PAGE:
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Articles / Applying to College / Chem, Physics, or Bio for Future Business Tycoon?

Chem, Physics, or Bio for Future Business Tycoon?

Sally Rubenstone
Written by Sally Rubenstone | June 10, 2010

Question: I am a Chinese student who is currently studying at a private school in Pittsburgh, PA. I just finished my junior year and am busy with selecting the courses for my coming senior year. Now there are three science courses that I am free to choose from - AP Bio, AP Physics C, and AP Chem. Due to the course load, my college counselor and I think it is only reasonable for me to choose two of them instead of all of them, so I am wondering which two I should take according to my intended college majors - I am planning to major in business, economics, management, etc.

Please kindly give me some advice on the fundamental courses for business-related majors since my goal is to become an entrepreneur. Like I have heard that students who want to major in psychology are encouraged to take "biology" during their high school years.

None of these three sciences has any specific relevance for business majors. However, once you're out in the "real world" after college, you will probably find that having some background in one or more of these areas might be beneficial to your professional life. For instance, if a drug company was looking for an executive, then your knowledge of chemistry or biology might be a plus. If, on the other hand, you were considering a position at a renewable-energy firm, then your physics experience could work in your favor. If you're not yet sure where your entrepreneurial instincts will take you, then you might be seeking experience in a variety of different areas, any of which might call upon your science know-how.

But as far as your current situation goes ... i.e., pending college applications ... your best bet is to take the most demanding course load that you ... or your schedule ... can handle. Given the rigor of all of these classes, any two of the three would "look good" on your transcript. However, many college admission officials (who commonly come from a humanities or social sciences background) are more intimidated by physics and chemistry than by biology. So, when viewing your transcript, they may feel that physics and chem combined make for a truly impressive course load. I realize that this is a rather silly perception. Indeed, AP Bio might have a reputation around your school as being the hardest class available, but--even so--the chemistry and physics could be perceived by admission folks as even harder.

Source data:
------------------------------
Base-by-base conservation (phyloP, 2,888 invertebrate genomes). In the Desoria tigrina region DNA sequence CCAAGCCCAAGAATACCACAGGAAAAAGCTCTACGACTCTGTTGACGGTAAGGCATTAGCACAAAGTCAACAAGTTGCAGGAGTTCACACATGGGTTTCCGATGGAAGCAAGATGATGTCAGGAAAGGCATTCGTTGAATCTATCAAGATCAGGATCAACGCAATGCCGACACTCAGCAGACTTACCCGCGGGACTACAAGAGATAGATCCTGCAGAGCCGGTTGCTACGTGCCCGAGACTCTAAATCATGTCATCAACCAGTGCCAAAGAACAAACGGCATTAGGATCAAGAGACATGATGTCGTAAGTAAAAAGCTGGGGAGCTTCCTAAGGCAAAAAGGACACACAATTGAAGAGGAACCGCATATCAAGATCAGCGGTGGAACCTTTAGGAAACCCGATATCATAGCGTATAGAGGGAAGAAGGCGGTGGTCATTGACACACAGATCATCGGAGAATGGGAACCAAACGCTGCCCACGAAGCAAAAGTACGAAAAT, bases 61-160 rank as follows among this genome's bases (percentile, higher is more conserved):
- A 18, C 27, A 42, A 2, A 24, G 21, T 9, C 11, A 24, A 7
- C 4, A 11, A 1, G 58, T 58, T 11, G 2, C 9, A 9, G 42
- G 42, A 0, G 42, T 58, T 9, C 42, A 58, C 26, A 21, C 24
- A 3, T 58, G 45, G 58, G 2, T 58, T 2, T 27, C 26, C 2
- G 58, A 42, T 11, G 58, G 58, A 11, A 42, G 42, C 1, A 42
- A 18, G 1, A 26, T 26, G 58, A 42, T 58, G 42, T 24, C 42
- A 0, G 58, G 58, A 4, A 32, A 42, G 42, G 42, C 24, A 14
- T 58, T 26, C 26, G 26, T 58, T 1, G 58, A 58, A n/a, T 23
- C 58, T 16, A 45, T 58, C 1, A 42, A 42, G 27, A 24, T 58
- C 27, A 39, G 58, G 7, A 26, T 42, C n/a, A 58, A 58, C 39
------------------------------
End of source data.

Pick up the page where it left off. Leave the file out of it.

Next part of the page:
Bottom line: It really doesn't matter which two of the three you choose. It's too early to predict which--if any--will play a role in your business success. College admission officials won't view any of these as a prerequisite to a business career. So choose the two classes that your heart tells you to take ... or at least those that will make your daily schedule (or your college counselor!) the most sane.

Written by

Sally Rubenstone

Sally Rubenstone

Sally Rubenstone knows the competitive and often convoluted college admission process inside out: From the first time the topic of college comes up at the dinner table until the last duffel bag is unloaded on a dorm room floor. She is the co-author of Panicked Parents' Guide to College Admissions; The Transfer Student's Guide to Changing Colleges and The International Student's Guide to Going to College in America. Sally has appeared on NBC's Today program and has been quoted in countless publications, including The New York Times, The Washington Post, USA Weekend, USA Today, U.S. News & World Report, Newsweek, People and Seventeen. Sally has viewed the admissions world from many angles: As a Smith College admission counselor for 15 years, an independent college counselor serving students from a wide range of backgrounds and the author of College Confidential's "Ask the Dean" column. She also taught language arts, social studies, study skills and test preparation in 10 schools, including American international schools in London, Paris, Geneva, Athens and Tel Aviv. As senior advisor to College Confidential since 2002, Sally has helped hundreds of students and parents navigate the college admissions maze. In 2008, she co-founded College Karma, a private college consulting firm, with her College Confidential colleague Dave Berry, and she continues to serve as a College Confidential advisor. Sally and her husband, Chris Petrides, became first-time parents in 1997 at the ripe-old age of 45. So Sally was nearly an official senior citizen when her son Jack began the college selection process, and when she was finally able to practice what she had preached for more than three decades.

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